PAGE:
Kickstarter campaign under way to publish hardcover edition
— By day, Ted Sikora is a filmmaker for hire.
His video work reveals a distinct cinematic style, and working from a studio on Furnace Street under the Y-bridge, he has created notable videos for events like Cleveland Art Prize and groups like Downtown Akron Partnership, among a host of corporate clients.
But by night, Sikora is writer and creator of indie comic book series “Apama,” a twisted superhero tale with a local backdrop.
“I’ve spent my whole life collecting comics,” he says. “I haven’t missed “Amazing Spider Man” probably since I was 7 years old.”
And collecting wasn’t all he was interested in.
“I was always trying to make my own comic books,” he said.
But being told there was no money in comic books, Sikora spent two years at the University of Akron with the more stable track of accounting. He soon realized it wasn’t for him, and decided to go after a more creative career. Sikora switched his major to media and advertising, pursuing a variety of creative jobs after graduating.
After opening a home audio recording studio and writing a couple of original musicals with his brother, Sikora turned to filmmaking. In 2007, he directed the indie film “Hero Tomorrow,” co-written with friend Milo Miller, about a comic book artist who harbors delusions of grandeur about becoming a real superhero like the ones he draws.
In the film, main character David is writing a comic — “Apama,” the same comic that Sikora now publishes.
“After the movie was done, we thought, how cool would it be to actually make the comic book he was trying to publish?” Sikora adds. “So that’s what Apama is.”
Set in Sikora’s native Cleveland, “Apama” follows ice-cream truck driver Ilyia Jarsky, who unlocks the secret powers of long forgotten animal Apama and becomes a crime fighter. Unlike other superheroes, Ilyia is an average guy in a down-to-earth city.
“We thought it’d be fun to base ‘Apama’ on a more of an everyday kind of person,” Sikora says. “I wanted him to be the kind of guy who bowls on the weekend. He’s a really nice guy, but he makes choices that (make you) scratch your head.”
Cleveland’s real life landmarks and neighborhoods show up in the comics: Ilyia lives in Gordon Square Arts District, real buildings and bridges get destroyed by villains, and when Ilyia rips his costume, actual Cleveland resident Valerie Mayen of Project Runway is the one who repairs it in the story.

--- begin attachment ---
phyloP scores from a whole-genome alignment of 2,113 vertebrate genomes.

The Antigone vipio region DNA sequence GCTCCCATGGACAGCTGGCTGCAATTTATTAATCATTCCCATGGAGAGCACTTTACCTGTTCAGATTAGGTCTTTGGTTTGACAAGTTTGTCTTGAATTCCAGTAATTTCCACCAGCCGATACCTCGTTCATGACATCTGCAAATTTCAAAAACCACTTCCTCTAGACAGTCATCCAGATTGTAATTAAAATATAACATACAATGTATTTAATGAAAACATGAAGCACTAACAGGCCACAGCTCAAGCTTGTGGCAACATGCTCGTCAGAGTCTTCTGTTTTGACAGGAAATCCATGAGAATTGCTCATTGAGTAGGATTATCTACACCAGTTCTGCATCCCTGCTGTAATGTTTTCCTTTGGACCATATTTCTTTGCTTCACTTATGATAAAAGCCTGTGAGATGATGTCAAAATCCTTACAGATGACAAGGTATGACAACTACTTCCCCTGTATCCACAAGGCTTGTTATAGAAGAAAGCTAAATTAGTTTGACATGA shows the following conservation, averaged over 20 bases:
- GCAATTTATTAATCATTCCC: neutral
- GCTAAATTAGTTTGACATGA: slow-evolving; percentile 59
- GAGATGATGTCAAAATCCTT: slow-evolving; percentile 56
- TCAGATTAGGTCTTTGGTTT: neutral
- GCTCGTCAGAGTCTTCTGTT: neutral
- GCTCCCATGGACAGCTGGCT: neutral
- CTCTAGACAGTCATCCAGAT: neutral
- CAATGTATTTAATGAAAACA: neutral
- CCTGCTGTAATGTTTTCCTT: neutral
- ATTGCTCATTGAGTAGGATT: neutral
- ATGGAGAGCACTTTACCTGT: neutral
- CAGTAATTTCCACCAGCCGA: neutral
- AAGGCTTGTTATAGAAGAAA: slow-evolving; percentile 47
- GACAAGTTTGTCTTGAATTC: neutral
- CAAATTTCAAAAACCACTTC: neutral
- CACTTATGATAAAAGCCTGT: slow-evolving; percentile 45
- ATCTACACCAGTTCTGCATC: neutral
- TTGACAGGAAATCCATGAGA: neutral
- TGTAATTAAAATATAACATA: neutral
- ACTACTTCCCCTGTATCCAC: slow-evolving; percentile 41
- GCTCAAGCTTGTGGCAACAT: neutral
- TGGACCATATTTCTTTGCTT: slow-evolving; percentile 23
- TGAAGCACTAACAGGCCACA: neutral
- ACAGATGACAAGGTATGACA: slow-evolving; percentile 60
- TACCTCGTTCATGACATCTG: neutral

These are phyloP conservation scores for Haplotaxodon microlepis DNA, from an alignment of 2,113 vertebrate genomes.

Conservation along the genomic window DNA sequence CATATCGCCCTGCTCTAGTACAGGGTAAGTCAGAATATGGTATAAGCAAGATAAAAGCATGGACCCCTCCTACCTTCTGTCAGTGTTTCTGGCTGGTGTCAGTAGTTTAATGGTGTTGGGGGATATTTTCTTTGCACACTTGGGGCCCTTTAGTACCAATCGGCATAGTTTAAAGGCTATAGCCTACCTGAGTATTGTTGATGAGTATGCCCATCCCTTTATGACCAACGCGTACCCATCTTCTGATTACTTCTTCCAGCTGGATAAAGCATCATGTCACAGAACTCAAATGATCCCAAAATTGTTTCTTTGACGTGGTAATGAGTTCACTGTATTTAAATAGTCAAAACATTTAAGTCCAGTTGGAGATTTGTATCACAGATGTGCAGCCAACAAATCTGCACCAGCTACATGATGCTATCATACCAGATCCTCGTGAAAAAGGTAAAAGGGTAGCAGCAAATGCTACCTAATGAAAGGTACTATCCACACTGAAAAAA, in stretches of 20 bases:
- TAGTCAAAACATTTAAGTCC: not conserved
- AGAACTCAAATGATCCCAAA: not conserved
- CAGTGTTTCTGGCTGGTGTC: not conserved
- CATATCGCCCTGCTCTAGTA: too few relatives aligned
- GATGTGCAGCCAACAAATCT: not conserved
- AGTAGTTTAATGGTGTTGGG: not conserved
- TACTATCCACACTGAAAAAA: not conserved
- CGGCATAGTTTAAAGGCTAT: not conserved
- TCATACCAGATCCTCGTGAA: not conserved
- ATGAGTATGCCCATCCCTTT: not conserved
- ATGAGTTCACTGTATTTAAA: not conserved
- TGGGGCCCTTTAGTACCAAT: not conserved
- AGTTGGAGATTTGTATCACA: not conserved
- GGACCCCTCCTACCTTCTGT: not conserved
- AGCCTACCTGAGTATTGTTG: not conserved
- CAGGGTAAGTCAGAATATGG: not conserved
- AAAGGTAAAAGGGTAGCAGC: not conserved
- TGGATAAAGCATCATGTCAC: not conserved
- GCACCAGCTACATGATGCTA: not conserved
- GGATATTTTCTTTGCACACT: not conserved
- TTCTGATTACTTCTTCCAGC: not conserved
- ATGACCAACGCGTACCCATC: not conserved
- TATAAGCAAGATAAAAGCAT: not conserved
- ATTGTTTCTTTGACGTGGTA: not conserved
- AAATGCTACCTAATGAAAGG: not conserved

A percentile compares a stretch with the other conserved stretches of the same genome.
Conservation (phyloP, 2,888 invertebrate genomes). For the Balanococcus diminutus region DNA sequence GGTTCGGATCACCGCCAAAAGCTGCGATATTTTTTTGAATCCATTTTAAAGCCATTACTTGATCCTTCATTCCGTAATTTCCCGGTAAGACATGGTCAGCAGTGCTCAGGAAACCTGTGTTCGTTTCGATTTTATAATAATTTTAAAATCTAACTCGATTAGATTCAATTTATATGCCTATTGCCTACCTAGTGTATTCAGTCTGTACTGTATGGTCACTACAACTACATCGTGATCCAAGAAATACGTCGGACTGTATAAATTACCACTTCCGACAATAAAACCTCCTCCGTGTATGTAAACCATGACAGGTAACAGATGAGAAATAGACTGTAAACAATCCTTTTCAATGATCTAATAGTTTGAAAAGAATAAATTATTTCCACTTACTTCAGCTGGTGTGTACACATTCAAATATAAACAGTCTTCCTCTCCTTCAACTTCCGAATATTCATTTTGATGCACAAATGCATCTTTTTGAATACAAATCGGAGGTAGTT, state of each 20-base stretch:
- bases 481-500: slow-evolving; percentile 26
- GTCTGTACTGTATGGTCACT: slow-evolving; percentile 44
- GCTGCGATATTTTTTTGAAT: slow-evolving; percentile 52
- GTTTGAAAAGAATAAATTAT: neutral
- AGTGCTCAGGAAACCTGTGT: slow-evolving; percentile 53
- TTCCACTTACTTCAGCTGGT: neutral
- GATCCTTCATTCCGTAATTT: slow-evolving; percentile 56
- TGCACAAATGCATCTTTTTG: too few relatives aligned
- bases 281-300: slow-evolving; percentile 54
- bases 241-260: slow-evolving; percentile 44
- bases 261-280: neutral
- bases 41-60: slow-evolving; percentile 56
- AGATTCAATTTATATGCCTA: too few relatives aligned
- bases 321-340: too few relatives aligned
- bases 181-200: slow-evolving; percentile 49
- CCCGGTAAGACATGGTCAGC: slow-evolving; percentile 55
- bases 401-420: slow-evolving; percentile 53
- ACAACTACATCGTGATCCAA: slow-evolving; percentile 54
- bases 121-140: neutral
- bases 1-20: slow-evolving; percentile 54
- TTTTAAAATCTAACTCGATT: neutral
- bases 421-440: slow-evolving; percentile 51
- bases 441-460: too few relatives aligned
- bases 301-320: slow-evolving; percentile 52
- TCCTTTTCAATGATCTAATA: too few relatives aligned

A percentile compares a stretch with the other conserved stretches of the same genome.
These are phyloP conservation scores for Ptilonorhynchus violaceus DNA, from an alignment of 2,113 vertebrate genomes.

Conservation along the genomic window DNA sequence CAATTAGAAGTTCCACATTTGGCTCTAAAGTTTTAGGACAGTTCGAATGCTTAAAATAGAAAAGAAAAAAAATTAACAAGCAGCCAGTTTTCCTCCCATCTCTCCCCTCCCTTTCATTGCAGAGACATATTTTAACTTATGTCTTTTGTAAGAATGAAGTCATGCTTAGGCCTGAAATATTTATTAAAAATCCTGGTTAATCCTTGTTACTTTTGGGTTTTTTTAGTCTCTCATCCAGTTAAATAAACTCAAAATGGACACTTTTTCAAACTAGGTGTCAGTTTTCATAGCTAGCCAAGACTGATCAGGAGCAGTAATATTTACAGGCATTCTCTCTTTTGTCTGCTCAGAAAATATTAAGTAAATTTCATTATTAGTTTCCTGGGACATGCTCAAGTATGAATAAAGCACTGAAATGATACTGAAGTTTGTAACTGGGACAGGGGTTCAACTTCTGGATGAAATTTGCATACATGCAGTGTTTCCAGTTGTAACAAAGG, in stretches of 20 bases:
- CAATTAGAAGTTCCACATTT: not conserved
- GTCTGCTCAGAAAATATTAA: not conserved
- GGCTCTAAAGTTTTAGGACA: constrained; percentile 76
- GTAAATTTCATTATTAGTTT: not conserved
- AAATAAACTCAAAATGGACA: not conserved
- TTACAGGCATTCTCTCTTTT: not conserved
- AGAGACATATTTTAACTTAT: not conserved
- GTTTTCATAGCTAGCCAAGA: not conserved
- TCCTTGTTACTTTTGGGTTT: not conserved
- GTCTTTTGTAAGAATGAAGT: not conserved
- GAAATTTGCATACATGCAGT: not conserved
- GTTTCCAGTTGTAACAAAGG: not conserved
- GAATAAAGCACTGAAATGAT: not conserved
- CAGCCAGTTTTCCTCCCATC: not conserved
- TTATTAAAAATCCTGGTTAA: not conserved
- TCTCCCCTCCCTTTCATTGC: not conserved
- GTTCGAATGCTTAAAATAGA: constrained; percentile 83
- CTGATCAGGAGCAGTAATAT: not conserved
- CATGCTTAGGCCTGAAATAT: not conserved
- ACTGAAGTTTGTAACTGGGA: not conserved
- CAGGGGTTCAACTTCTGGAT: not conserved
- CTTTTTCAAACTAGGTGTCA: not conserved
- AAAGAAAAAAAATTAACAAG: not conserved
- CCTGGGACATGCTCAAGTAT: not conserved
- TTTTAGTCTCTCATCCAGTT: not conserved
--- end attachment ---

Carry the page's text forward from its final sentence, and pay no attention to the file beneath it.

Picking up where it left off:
“Cleveland to me was sort of an untapped resource for this kind of story,” he says. “We see all these superhero movies coming to Cleveland, but Cleveland has to be New York or Washington D.C. [We thought], let’s let Cleveland be Cleveland in this series.”
“Apama”’s first issue was released online in December 2013, and four digital issues have been published so far. Sikora and Miller recently launched a Kickstarter campaign to publish a hardcover edition, an anthology of issues 1 through 5, with bonus features such as pinups and essays. The campaign has far exceeded its $5,750 goal and the project was selected as a Kickstarter Staff Pick.
The comic also has spawned a spin-off screenplay called “Bloom,” with a storyline based on the local Cleveland urban legend of the Helltown cult.
“We’re into this for about eight issues so far,” he adds, “and we just love it, and we’re not thinking about stopping at all.”
Long distance creative help
The creation of “Apama” is a little tricky: Sikora and Miller live in Ohio, but the series’ artist Benito Gallego lives and works in Spain. Sikora and Miller start an issue by bouncing ideas back and forth. After they have a finalized script, they e-mail it to Gallego, who then sends back the rough draft of the panels. It gets passed between them over and over until the draft becomes a finished project, with Sikora applying the color and Sikora and Miller doing the lettering.
And to make sure that Cleveland is portrayed to the fullest, Sikora takes photographs of the city and its inhabitants for Gallego so that the city can be authentically represented, even by an artist who’s never been to Cleveland.
“If I was hired to write [a series like] Spiderman, there’s so much backstory and history,” Sikora says. “You can’t just jump in and tell the creation of a universe like we can with this character, his villains, his supporting cast, in this blank canvas that has no other superheroes of Cleveland — Howard the Duck notwithstanding,” he adds with a chuckle.
Film and comics are similar visual mediums for storytelling, but Sikora finds creating comic books to be a unique experience.
“Going from a feature film to a comic book has been really liberating as a writer, because anything we dream up goes onto the page,” he says. “Comics are a much purer medium.”
Having worked in many mediums, it seems like Sikora has found one that allows him to work at his freest.